The stunning Faroe Islands

By Philip Wagenaar

by Philip Wagenaar, M.D.

It was Friday, August 25th, 2006. Our Holland America cruise ship, the MS Amsterdam, had docked an hour before in Tórshavn, the capital of the 18-island Faroe archipelago, under a deep fog cover.

Our tour

Dressed warmly against the cold, my wife, Flory, and I snuggled down in our toasty tour bus as we traveled north on the stunning, winding ridge road toward Nordradalur (North Valley), situated on the southern part of Streymoy, the main island of the group.

Fortunately, the mist, which only 15 minutes earlier had blanketed the isle, had just lifted and we could immerse ourselves in the unbelievably spectacular, rugged landscape.

Dark sheer cliffs and dramatic mountains, with white rivulets running down their sides, stood out against the sparkling emerald valleys with deeply indented fjords.

All of these geological features are remnants of an ancient volcanic plateau.

Numerous small settlements, each with a heralding church spire, hugged sloping dark-green pastures occupied by grazing sheep.

Hamlets and villages, none more than three miles away from the sea, glittered with tidy, multicolored, Scandinavian-type houses, often with an overhanging thatch of lush green grass. The thatch, which changes color with the seasons, requires very little maintenance.


Because of its location in the North Atlantic roughly midway between Scotland and Iceland, the archipelago is battered by frequent high winds and rain, while dense fog obscures the landscape. Despite this, the climate is relatively mild because of the influence of the North Atlantic Drift, a continuation of the warm Gulf Stream.

Maximum summer temperatures usually are not higher than 55°F, while winters are mild. Average annual precipitation is 55.7 inches, with 891 hours of sunshine and 45 days of frost (

Surprisingly, the rough weather can turn into brilliant sunshine in the course of an hour, making both a rain jacket and sunglasses mandatory at all times.

The capital, Tórshavn

While Tórshavn, with 19,000 inhabitants the largest city of the Faroes, is a contemporary town, its old center is well preserved. The municipality was founded in the 10th century and you can still see the building where the Løgting (parliament) used to meet from A.D. 900 until the 20th century. In 1856 it moved to a different edifice, where it remains today. Having no cement, the Faroese used crushed bones and shells as mortar for their structures, a combination which held up quite well.

To learn more, take the guided walks of the Old Town organized by Kunningarstovan, the tourist office in Tórshavn, every Tuesday and Thursday afternoon. The office also offers guided hiking treks, bus tours and more (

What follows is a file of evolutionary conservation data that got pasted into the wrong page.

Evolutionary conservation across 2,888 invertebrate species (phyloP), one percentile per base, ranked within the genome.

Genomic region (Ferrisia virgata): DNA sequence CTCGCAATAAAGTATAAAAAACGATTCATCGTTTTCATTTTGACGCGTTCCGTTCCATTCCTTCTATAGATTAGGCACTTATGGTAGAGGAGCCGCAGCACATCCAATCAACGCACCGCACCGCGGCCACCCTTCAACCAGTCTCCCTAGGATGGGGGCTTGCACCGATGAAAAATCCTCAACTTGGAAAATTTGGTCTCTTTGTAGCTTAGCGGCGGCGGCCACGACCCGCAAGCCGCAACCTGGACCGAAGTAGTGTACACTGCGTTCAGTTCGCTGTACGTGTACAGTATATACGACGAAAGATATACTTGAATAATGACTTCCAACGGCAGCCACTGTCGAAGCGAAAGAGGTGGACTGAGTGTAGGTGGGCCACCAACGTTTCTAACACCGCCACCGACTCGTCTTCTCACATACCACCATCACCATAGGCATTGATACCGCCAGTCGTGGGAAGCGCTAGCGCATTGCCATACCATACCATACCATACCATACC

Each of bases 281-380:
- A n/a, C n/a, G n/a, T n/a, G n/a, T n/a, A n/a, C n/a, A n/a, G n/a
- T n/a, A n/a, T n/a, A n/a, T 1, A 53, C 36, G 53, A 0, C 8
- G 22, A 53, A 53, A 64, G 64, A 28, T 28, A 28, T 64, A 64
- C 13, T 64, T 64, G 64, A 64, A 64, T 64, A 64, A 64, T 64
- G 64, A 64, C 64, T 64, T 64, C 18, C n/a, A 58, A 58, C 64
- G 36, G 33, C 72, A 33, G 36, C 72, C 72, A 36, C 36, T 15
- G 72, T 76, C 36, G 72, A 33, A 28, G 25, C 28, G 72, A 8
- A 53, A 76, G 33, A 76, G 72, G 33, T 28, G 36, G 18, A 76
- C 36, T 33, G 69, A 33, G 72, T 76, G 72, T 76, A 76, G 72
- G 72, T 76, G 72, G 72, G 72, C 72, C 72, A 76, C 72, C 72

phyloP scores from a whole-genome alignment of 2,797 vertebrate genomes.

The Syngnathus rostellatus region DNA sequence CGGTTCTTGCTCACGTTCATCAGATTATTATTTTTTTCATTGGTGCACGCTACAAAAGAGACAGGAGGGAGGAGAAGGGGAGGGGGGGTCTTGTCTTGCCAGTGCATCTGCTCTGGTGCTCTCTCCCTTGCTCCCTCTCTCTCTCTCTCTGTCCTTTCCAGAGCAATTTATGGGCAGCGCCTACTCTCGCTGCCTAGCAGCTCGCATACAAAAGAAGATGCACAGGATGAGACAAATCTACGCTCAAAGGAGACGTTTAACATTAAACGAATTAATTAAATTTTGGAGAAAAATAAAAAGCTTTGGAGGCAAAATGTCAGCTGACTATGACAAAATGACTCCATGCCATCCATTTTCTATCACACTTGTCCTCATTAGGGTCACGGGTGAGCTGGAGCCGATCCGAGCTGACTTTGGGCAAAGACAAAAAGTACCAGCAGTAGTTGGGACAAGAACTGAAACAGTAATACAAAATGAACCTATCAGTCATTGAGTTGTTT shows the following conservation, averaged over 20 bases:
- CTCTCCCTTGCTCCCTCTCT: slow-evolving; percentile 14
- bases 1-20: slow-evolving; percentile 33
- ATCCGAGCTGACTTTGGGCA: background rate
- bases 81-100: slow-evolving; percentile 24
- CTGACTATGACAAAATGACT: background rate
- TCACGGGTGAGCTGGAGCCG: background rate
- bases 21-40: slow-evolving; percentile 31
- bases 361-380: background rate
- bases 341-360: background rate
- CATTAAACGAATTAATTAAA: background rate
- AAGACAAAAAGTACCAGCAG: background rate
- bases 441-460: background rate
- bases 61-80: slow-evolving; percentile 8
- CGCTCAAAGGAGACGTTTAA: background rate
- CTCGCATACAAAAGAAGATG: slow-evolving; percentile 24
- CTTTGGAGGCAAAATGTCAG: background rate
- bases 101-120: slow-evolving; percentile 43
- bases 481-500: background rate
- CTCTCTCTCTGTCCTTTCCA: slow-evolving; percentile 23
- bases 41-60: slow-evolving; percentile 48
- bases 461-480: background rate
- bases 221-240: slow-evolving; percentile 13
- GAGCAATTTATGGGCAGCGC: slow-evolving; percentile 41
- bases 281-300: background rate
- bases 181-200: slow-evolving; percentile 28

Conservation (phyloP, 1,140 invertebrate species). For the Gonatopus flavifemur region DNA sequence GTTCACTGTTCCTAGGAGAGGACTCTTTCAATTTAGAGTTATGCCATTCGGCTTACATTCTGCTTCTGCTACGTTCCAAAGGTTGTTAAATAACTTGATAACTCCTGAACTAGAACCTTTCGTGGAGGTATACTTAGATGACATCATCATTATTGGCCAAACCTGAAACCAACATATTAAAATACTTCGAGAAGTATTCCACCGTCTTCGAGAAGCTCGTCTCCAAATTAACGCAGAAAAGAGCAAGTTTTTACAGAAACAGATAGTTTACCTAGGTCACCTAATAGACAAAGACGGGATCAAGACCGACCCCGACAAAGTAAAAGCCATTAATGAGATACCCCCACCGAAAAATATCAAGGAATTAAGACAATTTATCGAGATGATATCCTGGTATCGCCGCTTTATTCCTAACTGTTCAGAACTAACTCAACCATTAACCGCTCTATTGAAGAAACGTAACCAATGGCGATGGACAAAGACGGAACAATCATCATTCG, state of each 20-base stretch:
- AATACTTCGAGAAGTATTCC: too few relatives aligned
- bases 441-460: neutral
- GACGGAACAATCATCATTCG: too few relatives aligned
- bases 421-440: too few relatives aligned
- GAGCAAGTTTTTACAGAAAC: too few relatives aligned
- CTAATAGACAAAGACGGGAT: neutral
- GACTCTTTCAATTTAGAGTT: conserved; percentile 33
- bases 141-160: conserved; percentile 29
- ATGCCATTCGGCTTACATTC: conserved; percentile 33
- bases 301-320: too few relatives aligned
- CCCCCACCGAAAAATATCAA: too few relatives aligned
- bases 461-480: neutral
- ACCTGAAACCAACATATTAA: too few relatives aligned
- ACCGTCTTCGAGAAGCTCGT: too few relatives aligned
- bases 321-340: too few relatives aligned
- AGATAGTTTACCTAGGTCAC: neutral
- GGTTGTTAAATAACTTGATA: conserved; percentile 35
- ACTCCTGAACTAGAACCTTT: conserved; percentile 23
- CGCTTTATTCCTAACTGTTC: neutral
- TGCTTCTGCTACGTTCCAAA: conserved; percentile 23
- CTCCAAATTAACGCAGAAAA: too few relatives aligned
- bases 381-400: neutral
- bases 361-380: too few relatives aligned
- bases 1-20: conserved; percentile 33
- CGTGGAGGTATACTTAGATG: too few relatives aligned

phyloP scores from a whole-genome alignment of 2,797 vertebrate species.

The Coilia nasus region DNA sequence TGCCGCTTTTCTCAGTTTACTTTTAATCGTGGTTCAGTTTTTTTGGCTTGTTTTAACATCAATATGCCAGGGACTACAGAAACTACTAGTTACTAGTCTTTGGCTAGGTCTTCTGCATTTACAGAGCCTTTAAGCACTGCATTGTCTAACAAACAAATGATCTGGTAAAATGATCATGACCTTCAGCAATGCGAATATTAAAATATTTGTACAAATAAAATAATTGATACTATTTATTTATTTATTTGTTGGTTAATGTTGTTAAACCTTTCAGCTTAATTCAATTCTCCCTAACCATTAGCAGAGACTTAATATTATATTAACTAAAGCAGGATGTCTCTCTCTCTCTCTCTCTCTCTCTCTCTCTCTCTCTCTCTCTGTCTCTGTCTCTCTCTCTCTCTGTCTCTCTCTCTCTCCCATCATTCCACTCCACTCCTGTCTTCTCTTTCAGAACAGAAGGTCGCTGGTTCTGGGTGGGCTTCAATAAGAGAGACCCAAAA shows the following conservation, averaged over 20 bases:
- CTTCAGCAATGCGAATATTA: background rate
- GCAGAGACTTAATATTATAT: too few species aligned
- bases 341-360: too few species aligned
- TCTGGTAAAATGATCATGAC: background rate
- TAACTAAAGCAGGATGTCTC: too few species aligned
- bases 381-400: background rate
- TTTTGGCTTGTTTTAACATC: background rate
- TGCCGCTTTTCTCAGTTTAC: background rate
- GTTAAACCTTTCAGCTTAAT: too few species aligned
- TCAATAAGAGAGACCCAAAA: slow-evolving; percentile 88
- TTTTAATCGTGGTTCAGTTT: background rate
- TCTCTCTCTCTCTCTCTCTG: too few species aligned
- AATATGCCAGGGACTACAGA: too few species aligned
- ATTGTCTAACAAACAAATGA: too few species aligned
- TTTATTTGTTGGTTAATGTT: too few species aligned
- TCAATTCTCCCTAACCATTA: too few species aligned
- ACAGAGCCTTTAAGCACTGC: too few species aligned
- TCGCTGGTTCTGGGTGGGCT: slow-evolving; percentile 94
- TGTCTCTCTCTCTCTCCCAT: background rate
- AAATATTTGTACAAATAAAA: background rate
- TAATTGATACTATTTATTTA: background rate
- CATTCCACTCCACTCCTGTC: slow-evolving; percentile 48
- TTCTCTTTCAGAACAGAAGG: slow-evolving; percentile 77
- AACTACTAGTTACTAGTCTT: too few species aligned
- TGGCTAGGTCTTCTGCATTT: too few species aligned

Traveling through and to the archipelago

Despite its topography of mountains, precipitous cliffs and waterfalls, the island of Streymoy has an excellent, modern road network replete with tunnels. From Tórshavn, you can reach all other destinations with ease, either by bus, ferry or both. A rental car is expensive.

The SL Visitor Travel Card is offered by the public transport company Strandfaraskip Landsins for bus and ferry travel throughout the Faroes (400 Danish krone, or about $72, for four days). When arriving by air, buy the card at the Vágar airport on the western island of Vágar for the trip to Tórshavn.

Atlantic Airways and upstart FaroeJet fly year-round from Copenhagen in about two hours.

From April to September, Atlantic Airways also flies to the Faroes twice weekly from London, Stansted. And, of course, cruise ships stop at the archipelago.

Summer is the best time to visit, but note that fog at Vágar can trigger major delays.


In 1035 the Faroes became a part of the Kingdom of Norway. Later, when the Norwegian crown came under the Danish monarchy, the archipelago was governed from Copenhagen. In 1948 it became an autonomous part of Denmark with its own parliament and its own flag.

During World War II, following the German invasion of Denmark, the Faroes were occupied by the British.

The national language is Faroese, which is rooted in Old Norse, the Germanic language spoken until about 1300 by the inhabitants of Scandinavia during the Viking Age.

Additional noteworthy comments

The chief industries of the archipelago are fishing, sheep raising and cloth manufacturing.

Since there are no underground springs, the only source of the archipelago’s drinking water is, you guessed it, the profusion of liquid sunshine.

In order to be self-sufficient in their food supply, whale hunting is essential. The meat, however, is not sold but is given away to the people.

Because of the frequent blustery weather, the islands have no native trees. All of the sturdy conifers, maples and mountain ashes that we saw were planted.

Only about six percent of the total land area of 1,400 square kilometers is arable, leaving enough vegetation yearlong for the 70,000 sheep.

Even from our tour bus, we could discern occasional cairns on the mountainside — a reminder of the ancient stony paths used by the inhabitants to travel between the villages.

Despite the country’s 48,000 residents, the number of cars on the road was staggering. We even happened to pass by a mangled car lying in the ditch. Across the way from this accident, a lonely policeman’s car was flashing its dome light as if shaking its head at the driver’s stupidity.

Tourist information

Helpful tourist information, including area brochures and facts detailing deep-sea fishing, diving, walking and more, is available on the following websites: and

You can contact the Faroe Islands Tourist Board at undir Bryggjubakka 17, P.O. Box 118, FO-110 Tórshavn, Faroe Islands; phone +298 355 800; fax +355 801 or e-mail For tours from the U.S., see

Should you find yourself in the North Atlantic between Scotland and Iceland, the stunning Faroes would make a delightful escape.